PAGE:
little. I couldn’t understand why it was that if we went left, the creep did, too. We crossed
right. So did he.
This wasn’t ok.
Kim told me to run, so I did, holding tightly to her hand, praying that she wouldn’t let go. I
checked over my shoulder again ... creep was running.God! What does this mean? Why is he doing everything that I am doing? Are you asking him to? I don’t understand. I just want to go for a walk with my friend. Am I doing something wrong? Why won’t he turn around and go away? How long is this going to last?
I don’t like this.
I want this to stop.
We both stop. We turn around to look at the creep. I think he is dressed in white, head to toe. This strikes me as being ironic. How can someone who is stalking you look so angelic?
I want to tell you exactly what he looked like, but I really don’t remember. His head was down, that much I do know. I think he was wearing cowboy boots. His hair was blonde and a bit long and stringy.
Just like a creep.
His eyes were blue, I guess, but not the kind of blue that makes you think of summer skies or swimming in the lake or playing marbles as a kid, in the schoolyard. His eyes were blue like neglect. The blue that comes when you just choose a colour out of the crayon box at random or the kind of blue that you pick out of default. Just blue. Not just at all.
He had his head down, like I said, and I was standing there, wondering, when he ran at me, grabbing me and uttering this sound like a dog might make if he was hungry and hadn’t been fed for a while. Or like a train just picking up speed. Maybe it was a word that got mixed up in his mind before he spoke it, like sorry, only when I heard it, it was so twisted it no longer made sense.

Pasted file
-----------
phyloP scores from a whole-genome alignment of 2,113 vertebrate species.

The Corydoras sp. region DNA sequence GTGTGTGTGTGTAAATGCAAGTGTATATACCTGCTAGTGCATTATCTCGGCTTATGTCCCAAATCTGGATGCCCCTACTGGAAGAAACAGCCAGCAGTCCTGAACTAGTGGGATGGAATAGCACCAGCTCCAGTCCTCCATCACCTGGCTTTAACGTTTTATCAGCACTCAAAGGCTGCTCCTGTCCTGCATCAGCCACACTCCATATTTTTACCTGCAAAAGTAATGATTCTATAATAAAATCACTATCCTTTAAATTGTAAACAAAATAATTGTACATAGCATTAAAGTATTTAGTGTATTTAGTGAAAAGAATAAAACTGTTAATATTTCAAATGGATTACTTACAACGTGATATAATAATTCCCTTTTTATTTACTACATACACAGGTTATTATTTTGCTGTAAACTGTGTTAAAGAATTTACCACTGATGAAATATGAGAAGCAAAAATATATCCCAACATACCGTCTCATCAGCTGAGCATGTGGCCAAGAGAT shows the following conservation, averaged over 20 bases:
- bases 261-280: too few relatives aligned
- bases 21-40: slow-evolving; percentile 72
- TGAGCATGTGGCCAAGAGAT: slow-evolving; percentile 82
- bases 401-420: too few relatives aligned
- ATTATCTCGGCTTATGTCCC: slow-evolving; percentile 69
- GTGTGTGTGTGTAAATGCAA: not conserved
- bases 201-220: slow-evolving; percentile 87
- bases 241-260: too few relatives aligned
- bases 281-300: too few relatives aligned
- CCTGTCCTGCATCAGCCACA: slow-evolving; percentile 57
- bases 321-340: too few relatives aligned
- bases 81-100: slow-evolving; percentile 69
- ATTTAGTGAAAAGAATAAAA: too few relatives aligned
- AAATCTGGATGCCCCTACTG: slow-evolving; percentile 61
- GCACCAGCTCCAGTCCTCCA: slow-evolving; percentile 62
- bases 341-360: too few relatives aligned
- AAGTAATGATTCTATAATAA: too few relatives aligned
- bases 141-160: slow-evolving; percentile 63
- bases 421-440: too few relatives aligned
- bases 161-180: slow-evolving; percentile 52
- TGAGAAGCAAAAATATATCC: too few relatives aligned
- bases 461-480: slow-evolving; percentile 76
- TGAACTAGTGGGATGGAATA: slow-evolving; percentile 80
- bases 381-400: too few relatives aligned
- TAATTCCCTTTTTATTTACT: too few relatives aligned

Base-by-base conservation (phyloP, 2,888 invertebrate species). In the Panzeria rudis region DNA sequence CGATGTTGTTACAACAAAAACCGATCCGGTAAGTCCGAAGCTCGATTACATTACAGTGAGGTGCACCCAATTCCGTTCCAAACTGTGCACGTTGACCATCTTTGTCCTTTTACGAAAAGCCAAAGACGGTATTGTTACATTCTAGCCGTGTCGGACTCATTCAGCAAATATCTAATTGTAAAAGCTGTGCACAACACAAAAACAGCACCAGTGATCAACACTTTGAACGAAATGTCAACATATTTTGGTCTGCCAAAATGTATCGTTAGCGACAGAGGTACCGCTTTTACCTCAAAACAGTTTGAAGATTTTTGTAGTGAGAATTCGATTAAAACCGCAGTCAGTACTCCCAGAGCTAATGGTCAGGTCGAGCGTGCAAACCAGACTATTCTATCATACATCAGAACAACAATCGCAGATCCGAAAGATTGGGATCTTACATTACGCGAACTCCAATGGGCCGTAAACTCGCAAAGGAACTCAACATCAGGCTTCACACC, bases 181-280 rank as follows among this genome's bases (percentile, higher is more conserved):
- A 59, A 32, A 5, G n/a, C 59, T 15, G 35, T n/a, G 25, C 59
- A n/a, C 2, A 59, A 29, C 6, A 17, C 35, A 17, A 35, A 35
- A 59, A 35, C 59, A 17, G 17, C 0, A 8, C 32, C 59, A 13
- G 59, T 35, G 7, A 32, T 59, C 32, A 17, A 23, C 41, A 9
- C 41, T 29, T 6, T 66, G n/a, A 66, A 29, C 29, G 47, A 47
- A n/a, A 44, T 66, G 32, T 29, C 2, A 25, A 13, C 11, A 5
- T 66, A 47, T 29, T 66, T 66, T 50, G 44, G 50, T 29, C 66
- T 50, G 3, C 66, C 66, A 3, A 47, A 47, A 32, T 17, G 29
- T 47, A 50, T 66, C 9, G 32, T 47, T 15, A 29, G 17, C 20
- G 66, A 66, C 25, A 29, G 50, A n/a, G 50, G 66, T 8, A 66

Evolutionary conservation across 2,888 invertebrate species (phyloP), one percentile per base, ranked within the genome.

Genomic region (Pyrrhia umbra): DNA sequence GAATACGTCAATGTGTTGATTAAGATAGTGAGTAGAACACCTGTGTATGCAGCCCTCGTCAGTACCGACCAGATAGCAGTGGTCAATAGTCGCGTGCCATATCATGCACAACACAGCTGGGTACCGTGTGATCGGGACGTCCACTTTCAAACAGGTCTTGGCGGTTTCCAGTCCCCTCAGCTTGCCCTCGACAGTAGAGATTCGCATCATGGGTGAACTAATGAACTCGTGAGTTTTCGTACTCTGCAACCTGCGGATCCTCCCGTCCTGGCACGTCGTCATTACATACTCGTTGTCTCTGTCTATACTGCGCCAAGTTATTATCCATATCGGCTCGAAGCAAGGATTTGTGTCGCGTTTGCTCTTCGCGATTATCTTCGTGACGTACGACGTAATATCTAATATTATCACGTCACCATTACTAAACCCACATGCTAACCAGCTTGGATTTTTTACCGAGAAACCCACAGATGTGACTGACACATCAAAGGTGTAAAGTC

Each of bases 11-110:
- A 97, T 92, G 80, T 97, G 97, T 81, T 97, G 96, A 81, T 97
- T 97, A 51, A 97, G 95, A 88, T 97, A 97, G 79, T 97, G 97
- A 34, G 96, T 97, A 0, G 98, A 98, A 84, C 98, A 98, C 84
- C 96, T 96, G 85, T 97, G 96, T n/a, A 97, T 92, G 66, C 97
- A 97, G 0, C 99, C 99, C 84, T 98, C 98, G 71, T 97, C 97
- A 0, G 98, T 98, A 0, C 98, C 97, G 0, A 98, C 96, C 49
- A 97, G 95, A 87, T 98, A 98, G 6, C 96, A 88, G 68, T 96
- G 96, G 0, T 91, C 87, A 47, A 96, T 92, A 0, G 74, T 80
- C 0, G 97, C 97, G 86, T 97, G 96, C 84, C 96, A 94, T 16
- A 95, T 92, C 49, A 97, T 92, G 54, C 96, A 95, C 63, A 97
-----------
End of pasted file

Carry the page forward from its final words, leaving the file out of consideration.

In any case, he made a sound, and though I can’t remember exactly where he grabbed me, in an instant I knew what it was he wanted, and it left me with bruises. Good thing my feet were planted, ‘cause he couldn’t get me down.
He didn’t know I could kick so hard.
I know he ran away at least once, but he kept coming back. I wanted him to just go away and leave me alone. Didn’t he know that I only wanted to go for a walk? Didn’t he know that I was innocent? Didn’t he have somewhere else to go?
I don’t blame her.
The next day, when the police came to my house, I got to look through a big book full of pictures. Pictures of creeps. They told me they knew exactly who it was that had hurt me. All I had to do was point to his picture in the photo album, but I couldn’t remember.
He had had his head down and he was wearing cowboy boots. Look for the creep with his head down. They all looked the same.
I made my choice then they asked me what he was wearing. How could I forget? He was dressed all in white, like a freaking angel, and he was wearing cowboy boots ... that I know. The next day, at school, I asked Kim if the police had come to her house. She said they had, and she told them what he looked like.
Kim told them he was wearing sneakers.
I guess I couldn’t remember much.
Just the noise he made every time he grabbed me. And how the story sounded to my ears when I read it in the paper.
They called it an attempted assault. They said he walked away.
I am done walking, and I am trying to forget.